Political Players in Colombia
Juan Manuel Santos: The candidate of the center-right Partido de la U romped to victory in a run-off presidential contest held in June 2010, easily defeating his Green rival on the strength of a pledge to build upon the security and economic advances achieved by his predecessor, Alvaro Uribe. Santos entered office with the backing of a large majority in the Congress, but the reliability of his allies is a subject of some doubt, particularly as many of them remain loyal to Uribe, who has reacted with hostility to Santos’ rapprochement with Venezuelan President Hugo Chávez and what Uribe perceives to be a dangerous shift in focus away from national security. The president’s economic program is based on the somewhat contradictory goals of exploiting Colombia’s mineral and oil wealth while also creating a foundation for sustainable development. Thus far he has managed to strike a balance between those two objectives, and foreign investment is flowing in at a record pace. However, his recent decision to restart peace talks with leftist guerrillas is a gamble that holds the promise of a big political payoff if successful, but failure could jeopardize Santos’ ability to govern effectively over the remainder of his term and threaten his chances of re-election in 2014.
Social National Unity Party: A conservative party that favors liberal economic policies, Partido de la U was the core of Uribe’s legislative coalition during his second term and led the failed effort to clear the way for Uribe to pursue a third term in 2010. Once the courts ruled out a third-term bid, Uribe threw his support behind Santos, who had declared his preparedness to stand for the presidency if Uribe could not do so. Partido de la U emerged as the largest party in the Congress at the 2010 legislative elections, but the party is vulnerable to factional rifts and Santos will in any case need the cooperation of other parties to claim a congressional majority.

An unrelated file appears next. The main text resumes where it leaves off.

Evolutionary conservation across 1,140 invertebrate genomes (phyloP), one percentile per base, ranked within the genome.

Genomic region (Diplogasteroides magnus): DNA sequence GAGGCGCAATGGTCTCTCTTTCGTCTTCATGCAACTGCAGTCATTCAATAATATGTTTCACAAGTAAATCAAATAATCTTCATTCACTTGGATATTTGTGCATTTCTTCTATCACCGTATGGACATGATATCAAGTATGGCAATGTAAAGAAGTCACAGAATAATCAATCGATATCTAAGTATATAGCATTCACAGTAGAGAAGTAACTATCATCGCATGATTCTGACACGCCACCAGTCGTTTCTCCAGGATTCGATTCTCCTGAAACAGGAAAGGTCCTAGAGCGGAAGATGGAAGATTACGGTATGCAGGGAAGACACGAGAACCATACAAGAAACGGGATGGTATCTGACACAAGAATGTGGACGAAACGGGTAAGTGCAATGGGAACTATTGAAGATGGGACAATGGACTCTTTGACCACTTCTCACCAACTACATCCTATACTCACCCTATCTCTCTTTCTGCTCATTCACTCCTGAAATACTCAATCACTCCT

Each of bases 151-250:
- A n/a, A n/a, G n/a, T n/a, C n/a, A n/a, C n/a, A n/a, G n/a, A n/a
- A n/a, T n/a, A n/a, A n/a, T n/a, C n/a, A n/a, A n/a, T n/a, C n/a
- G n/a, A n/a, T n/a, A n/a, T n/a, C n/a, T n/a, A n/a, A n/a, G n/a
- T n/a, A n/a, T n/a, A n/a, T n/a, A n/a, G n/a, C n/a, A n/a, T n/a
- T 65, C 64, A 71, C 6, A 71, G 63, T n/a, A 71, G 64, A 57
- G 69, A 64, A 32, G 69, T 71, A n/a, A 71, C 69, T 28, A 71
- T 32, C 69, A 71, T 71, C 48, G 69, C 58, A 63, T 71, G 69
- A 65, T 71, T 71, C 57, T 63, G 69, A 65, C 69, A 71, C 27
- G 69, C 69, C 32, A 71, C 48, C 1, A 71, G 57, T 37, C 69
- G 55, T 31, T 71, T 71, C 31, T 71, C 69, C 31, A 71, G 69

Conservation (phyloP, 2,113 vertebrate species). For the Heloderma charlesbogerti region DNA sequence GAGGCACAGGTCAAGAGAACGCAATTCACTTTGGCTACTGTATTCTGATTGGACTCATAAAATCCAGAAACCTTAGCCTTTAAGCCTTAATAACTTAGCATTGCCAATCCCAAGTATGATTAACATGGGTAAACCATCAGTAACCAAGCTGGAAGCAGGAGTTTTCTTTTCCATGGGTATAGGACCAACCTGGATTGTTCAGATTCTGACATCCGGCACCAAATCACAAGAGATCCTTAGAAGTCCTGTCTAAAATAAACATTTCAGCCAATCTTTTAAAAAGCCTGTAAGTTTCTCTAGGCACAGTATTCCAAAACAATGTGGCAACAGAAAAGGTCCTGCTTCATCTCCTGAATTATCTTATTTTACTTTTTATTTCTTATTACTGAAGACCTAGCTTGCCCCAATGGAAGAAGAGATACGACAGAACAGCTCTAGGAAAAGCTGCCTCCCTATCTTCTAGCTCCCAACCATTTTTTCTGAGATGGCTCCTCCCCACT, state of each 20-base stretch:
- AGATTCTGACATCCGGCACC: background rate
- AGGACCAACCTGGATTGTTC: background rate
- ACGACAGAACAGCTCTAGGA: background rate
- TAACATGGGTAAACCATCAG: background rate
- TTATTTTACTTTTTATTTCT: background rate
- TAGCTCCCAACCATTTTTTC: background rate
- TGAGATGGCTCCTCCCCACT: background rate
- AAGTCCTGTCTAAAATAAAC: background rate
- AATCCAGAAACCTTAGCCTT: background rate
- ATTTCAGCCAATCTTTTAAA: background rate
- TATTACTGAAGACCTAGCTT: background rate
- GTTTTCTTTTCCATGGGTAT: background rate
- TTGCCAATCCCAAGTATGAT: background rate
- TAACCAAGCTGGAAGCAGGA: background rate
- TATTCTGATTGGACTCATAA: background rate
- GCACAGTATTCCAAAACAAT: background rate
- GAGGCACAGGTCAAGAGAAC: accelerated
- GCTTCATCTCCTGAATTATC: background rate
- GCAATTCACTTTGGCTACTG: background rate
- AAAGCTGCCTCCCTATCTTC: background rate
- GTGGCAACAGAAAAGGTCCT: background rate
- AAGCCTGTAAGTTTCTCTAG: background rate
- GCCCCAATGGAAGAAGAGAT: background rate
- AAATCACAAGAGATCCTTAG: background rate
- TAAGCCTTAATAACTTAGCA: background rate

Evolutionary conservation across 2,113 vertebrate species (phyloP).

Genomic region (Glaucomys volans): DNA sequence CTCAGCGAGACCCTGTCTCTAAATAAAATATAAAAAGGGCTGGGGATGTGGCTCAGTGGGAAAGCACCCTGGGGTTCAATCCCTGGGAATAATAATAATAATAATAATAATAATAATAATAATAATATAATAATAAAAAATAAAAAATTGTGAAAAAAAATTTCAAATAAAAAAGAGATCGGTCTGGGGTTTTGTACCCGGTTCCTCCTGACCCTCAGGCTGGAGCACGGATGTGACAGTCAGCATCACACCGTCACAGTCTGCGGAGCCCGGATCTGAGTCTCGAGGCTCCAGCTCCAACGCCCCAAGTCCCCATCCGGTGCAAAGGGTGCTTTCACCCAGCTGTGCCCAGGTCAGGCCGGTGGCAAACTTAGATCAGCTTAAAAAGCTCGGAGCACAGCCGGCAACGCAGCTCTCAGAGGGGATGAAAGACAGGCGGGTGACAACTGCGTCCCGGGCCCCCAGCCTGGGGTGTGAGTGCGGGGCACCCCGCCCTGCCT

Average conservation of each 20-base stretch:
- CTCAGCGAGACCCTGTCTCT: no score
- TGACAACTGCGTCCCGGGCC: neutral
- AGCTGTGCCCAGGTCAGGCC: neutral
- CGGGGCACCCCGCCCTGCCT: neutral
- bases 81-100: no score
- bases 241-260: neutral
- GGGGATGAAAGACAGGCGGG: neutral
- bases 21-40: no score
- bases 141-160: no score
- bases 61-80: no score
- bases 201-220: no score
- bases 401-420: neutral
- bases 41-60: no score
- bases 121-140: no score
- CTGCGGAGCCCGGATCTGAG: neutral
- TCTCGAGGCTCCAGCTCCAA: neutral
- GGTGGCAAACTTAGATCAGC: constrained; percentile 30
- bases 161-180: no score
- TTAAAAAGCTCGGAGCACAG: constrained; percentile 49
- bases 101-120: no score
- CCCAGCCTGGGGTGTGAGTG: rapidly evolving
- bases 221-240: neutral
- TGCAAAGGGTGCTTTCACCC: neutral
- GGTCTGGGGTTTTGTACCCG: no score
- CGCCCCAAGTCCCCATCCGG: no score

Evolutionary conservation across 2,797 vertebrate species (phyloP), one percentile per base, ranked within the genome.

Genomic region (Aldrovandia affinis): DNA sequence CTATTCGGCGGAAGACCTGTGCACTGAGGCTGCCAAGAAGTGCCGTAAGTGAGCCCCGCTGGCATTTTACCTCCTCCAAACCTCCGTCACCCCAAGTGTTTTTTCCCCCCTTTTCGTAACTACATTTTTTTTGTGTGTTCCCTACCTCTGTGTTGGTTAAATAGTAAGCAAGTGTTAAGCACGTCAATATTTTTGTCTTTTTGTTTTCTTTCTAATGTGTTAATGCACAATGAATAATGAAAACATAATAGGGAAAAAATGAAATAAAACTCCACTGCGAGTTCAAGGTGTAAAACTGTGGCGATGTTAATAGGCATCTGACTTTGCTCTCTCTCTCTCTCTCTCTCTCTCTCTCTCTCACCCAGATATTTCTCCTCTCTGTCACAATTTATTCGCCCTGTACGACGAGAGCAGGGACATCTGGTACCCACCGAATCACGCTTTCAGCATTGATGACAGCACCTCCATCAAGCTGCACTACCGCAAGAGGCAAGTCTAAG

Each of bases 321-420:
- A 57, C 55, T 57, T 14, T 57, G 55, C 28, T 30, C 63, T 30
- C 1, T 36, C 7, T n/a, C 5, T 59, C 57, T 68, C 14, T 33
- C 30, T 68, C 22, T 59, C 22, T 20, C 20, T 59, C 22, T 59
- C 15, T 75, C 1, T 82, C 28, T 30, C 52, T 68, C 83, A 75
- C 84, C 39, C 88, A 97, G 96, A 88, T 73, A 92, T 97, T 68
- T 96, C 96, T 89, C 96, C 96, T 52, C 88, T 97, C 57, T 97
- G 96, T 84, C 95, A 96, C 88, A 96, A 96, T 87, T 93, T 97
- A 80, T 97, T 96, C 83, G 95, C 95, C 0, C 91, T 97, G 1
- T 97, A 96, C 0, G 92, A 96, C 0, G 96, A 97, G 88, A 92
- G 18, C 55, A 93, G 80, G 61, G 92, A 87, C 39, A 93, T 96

Revolutionary Armed Forces of Colombia: Uribe’s hard-line approach to dealing with the leftist guerrillas produced a measurable improvement in domestic security conditions, and FARC has clearly been staggered by a series of setbacks since the beginning of 2008, including the deaths of top leaders and the surrender of large numbers of combatants. FARC’s weakened position is highlighted by its willingness to resume peace talks without a cease-fire agreement in place, and it is possible that the guerrillas will launch a stepped-up campaign of violence with the aim of improving its bargaining leverage. In any case, the success of the talks is far from assured, and until an agreement is operational, guerrilla violence will continue to pose security risks for foreign businesses and personnel in targeted areas.
Alvaro Uribe: Although his bid for a third term was stalled by the courts, Uribe still enjoyed immense popularity when he left office in 2010, and he will continued to wield influence among the center-right political forces on which Santos depends to secure approval of his government’s program. Uribe can either be a very useful friend or a very dangerous enemy for the new administration, and his actions to date suggest that he prefers to play the latter role. Uribe is constitutionally barred from standing again for the presidency, and so cannot directly challenge Santos in 2014. However, it is probable that he will back another candidate, a development that could threaten the unity of the president’s legislative coalition.
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